The utter uselessness of banning social media in Kashmir
Banning social media websites such as WhatsApp, Facebook, and Twitter will not help stem discontent in the valley. By restricting access to these websites, the government is encouraging people to find alternative ways of resistance, while inconveniencing millions of people who aren’t trying to brew discontent.authors Updated: Apr 27, 2017 19:31 IST
In a move aimed at blocking the spread of images and videos from strife-torn Kashmir, the state government has blocked 22 social media sites for a month in the state. The ban includes sites such as Baidu, Xanga, QQ, and well known apps such as Whatsapp, Facebook, Skype, etc. This follows the already existing ban on 3G and 4G mobile services in the valley. This comes in the wake of increased student protests across campuses in the valley, and the barrage of criticism faced by the armed forces for using a civilian as a human shield on an army vehicle. Although this is not the first time that restrictions on internet access have been imposed in Kashmir, this is the first time that the government has blocked so many websites all at once. Internet services have been blocked 28 times over the past five years, and in 2016, after the Burhan Wani incident, internet signals were blocked for five months.
If the attempt is to prevent images and videos such as the one about Farooq Ahmad Dar being tied to the front of an army jeep for an entire day from getting out, blocking a few websites will not do the trick. Information is like water. It will find a way out. Especially when much-used websites, such as Instagram, are not on the ‘blocked’ list. Also, in an age where virtual private networks (VPNs) are well known, blocking access to certain websites will become redundant very quickly.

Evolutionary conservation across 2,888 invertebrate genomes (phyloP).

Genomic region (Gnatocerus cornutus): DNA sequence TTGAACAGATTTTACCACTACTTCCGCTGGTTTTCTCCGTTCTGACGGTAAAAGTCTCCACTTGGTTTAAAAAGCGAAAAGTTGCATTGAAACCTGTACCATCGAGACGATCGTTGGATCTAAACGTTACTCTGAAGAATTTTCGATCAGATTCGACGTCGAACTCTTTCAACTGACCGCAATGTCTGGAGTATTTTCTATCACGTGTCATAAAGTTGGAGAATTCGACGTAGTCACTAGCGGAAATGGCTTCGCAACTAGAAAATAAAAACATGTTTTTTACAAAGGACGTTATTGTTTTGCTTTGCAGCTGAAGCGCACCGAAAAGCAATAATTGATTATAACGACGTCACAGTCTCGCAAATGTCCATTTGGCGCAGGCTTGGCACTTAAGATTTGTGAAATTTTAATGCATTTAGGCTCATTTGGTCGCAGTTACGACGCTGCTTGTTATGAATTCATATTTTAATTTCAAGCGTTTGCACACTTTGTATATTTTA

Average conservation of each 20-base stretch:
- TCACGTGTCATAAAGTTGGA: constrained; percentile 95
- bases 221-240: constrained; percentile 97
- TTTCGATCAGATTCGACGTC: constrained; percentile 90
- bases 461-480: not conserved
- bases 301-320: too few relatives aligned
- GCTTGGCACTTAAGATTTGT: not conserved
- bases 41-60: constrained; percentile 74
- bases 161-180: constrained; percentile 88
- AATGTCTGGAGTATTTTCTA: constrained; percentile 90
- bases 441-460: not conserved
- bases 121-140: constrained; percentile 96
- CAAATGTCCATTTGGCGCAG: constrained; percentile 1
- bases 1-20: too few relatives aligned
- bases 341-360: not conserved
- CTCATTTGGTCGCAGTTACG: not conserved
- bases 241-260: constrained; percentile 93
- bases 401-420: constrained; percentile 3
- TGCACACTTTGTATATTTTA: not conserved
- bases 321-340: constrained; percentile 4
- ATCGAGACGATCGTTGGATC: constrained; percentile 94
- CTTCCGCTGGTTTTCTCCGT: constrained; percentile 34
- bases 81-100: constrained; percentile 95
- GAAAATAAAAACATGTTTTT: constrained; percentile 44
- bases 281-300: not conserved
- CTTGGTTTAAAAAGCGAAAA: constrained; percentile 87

Blocking the flow of information cannot be a solution to the problem. Ensuring that such violations of human rights do not happen, and bringing those responsible to justice would be a far more useful measure.
The other side of the coin in this situation is that while it might delay misinformation from spreading (It cannot possibly eliminate it, given that rumours existed and were spread quite freely before social media was even invented), it is important to remember that it will also make it harder to disseminate important information, especially in far flung areas.
The ban comes at a time when there have been protests across campuses in the Valley. A new disturbing trend has emerged where school girls, their faces covered with dupattas or wearing burkhas, have joined the ranks of those throwing stones at Indian Army personnel. These protests only go to show how much mistrust and suspicion there is in the minds of locals in the area. In such a situation, to enforce a blanket ban on technologies that teenagers in other part of the world take for granted will only make the youth feel more isolated and aggrieved. By restricting access to these websites, the government is encouraging people to find alternative ways of resistance, while inconveniencing millions of people who aren’t trying to brew discontent.
It makes no sense for the security agencies either. If they were monitoring online feeds to get a sense of the prevailing sentiment in certain areas of the Valley, by blocking traffic on these sites, they have deprived themselves of a key information highway. Even though many of these apps claim encryption, there is enough evidence to show that security agencies and governments around the world monitor the chatter on the internet to detect and prevent extreme situations from occurring.
Banning social media in Kashmir is a useless exercise, that could do more harm than good.